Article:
Why We Like Old Wines

old wines 2What exactly is the appeal of old wines?

I enjoy aged wines, just as they are developing their peak tertiary aromas and soft elegant textures but with plenty of vibrant fruit still available. Quality examples of age worthy varietals can last 20 years or more at that peak of goodness. But eventually they will start to fade ,and when they do I’m not sure I see the attraction. When I hear of people lovingly opening 40 or 50 year old wines I wonder what they get from them.

The oldest wine I have consumed was about 40 years old. My wife and I were dining in a restaurant enjoying a bottle of wine, and a couple at a nearby table got up to leave. On the way out they stopped by our table and said “you look like you really enjoy wine. You can finish what’s left in this bottle.” It was a 1957 Bordeaux (I don’t remember the Chateau but it wasn’t a Premier Crus.) We were grateful for the rare opportunity to taste such an old wine. It was interesting to taste what time and oxygen had done to the wine but I remember saying to myself, I must be missing something. The occasion was memorable but not the wine.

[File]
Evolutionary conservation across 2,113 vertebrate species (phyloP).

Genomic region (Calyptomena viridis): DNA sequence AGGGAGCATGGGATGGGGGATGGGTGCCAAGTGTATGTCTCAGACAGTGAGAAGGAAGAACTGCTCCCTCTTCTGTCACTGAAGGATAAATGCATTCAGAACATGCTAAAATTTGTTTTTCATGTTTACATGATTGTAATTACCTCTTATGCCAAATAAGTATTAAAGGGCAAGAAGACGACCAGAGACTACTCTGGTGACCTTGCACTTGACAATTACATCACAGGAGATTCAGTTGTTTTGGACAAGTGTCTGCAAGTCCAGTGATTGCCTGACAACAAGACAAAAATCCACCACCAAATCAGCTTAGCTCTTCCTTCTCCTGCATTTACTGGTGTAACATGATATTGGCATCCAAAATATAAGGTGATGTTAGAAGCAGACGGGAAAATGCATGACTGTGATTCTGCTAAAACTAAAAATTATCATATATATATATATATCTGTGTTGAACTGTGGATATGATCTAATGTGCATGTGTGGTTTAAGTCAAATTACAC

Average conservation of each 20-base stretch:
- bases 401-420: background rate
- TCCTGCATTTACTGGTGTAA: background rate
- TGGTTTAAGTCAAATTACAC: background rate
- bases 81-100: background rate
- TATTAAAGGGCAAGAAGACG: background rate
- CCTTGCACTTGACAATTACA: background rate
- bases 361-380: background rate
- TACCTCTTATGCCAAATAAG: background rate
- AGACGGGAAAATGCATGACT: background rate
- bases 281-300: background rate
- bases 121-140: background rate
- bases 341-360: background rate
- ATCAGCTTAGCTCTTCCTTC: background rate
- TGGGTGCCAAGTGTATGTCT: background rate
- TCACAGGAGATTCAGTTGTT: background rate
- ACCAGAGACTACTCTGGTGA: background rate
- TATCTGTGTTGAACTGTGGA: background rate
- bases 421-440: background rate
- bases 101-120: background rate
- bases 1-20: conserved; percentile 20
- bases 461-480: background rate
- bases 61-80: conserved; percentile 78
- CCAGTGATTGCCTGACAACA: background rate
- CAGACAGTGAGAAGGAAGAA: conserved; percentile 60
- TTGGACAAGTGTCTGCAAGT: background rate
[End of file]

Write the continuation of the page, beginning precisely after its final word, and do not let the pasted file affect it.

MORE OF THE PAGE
To be honest, I think I’ve had only 1 or 2 wines over 25 years old that provided a remarkable tasting experience unless it was virtually indestructible like a Vintage Port or Madeira.

But perhaps taste and flavor are beside the point. What we get from old wines is not flavor but pathos. We sense the wines mortality and take up its cause. We respect its tenacity, sympathize with its struggles, one codger to another, in solidarity with everything that has seen better days.

The predations of time have their own aesthetic appeal—that’s why the Japanese invented Wabi Sabi—but it’s much more an emotional connection than a matter of taste.


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